Liberty or  Equality?
(Front Royal: Christendom Press, 1993), p. 314 n. 474.
The political aspects of the death of Socrates can be found in the
 Ency-clopaedia Britannica
, in the 1911 as well as in the most recent edition.Other authors are mentioned in Kuehnelt-Leddihn,
 Leftism Revisited 
 (Washington, D.C.: Regnery, 1989), p. 349 n. 47. Recently, I. F. Stone dealtwith the same subject from a leftist point of view in
The Trial of Socrates
 (New York: Anchor Books, 1989). According to Stone, Socrates was a“fascist.”
In accordance with these leading philosophers of antiquity, ThomasAquinas maintained that democracy was the least bad of the three evilforms of government. Ochlocracy and tyranny, he argued, were worse.
Erik von Kuehnelt-Leddihn – Monarchy and War3The historically conscious observer realizes not only that coun-tries like Great Britain, Spain, and the Netherlands, which today aremonarchies, went through republican periods, but also that Greeceand Mexico, today republics, have already been monarchies twice.Still, the most “educational” case is that of Rome. If we had theopportunity, given our knowledge of history, to meet a Roman citi-zen in the sixtieth year before Christ, and told him that his countrywould soon become a monarchy, he certainly would have reactedmost vigorously, blaming us for ignoring Roman tradition and men-tality. Monarchy? A return to the authoritarianism of TarquiniusSuperbus? Out of the question! Yet, Caesar already loomed be-yond the horizon.Subsequently, if we had the chance to meet with one of his de-scendants in the year 260 after Christ and told him of his ances-tor’s indignation about our naiveté and arrogance, he certainlywould have shrugged his shoulders. “And now?” we might ask.“Now? We are still a republic. Look at signs everywhere declaringSENATUS POPULESQUE ROMANUS! A monarchy? Asamong Orientals and barbarians? Out of the question!” “But youhave an Emperor!” “Ha ha!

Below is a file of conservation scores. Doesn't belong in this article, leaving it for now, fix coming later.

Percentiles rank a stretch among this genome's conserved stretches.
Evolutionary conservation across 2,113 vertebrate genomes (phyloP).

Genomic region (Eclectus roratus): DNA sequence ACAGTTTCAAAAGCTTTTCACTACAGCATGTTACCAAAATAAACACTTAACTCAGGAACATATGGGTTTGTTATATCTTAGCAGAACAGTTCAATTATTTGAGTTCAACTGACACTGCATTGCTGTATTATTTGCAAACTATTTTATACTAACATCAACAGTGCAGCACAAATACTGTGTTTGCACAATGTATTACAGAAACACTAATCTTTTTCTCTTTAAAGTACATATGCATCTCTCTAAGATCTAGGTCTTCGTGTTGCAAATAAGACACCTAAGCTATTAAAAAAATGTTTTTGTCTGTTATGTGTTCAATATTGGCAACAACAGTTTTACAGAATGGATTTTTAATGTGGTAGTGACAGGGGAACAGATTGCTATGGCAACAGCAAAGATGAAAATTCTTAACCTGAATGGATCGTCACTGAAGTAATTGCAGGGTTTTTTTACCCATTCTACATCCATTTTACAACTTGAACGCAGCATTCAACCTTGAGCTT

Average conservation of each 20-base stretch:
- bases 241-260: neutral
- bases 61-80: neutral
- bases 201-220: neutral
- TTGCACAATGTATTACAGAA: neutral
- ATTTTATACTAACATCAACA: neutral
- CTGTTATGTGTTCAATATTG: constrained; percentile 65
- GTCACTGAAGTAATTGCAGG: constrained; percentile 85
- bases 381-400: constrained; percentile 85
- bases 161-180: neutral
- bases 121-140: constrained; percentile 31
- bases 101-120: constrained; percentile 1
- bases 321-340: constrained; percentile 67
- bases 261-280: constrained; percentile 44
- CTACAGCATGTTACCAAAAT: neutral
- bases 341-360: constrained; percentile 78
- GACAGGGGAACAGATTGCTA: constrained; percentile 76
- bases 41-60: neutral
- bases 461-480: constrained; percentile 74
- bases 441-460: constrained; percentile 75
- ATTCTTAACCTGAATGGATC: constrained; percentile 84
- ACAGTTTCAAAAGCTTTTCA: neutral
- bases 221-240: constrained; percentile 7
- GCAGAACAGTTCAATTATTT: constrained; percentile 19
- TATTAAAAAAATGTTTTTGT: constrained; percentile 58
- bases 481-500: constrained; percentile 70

means general and therealways have been generals in republics!” Yet, a few years later,Diocletian, the
 Imperator Augustus
, had a golden crown put on hishead and demanded
, the kneeling approach to his per-son. Then, even the most stupid Romans realized that the republichad gone the way of all flesh. Tacitus, indeed, had suspected it longbefore.There are still outstanding thinkers who have a deep respectfor the monarchical order, for rational as well as sentimental mo-tives. Yet, even the rationalist has to take the psychological factorinto account, or he would cease to be a realistic rationalist. As amatter of fact, the increasing democratization of Western civiliza-tion has fostered monarchophile thinking, although only on a highlevel. Thus, it is not surprising that Theodor Herzl, the founder of Zionism, declared monarchy the best form of government, but,since no descendants of David survived, the aristocratic constitu-tion of Venice should be studied in the planning of a Jewish State,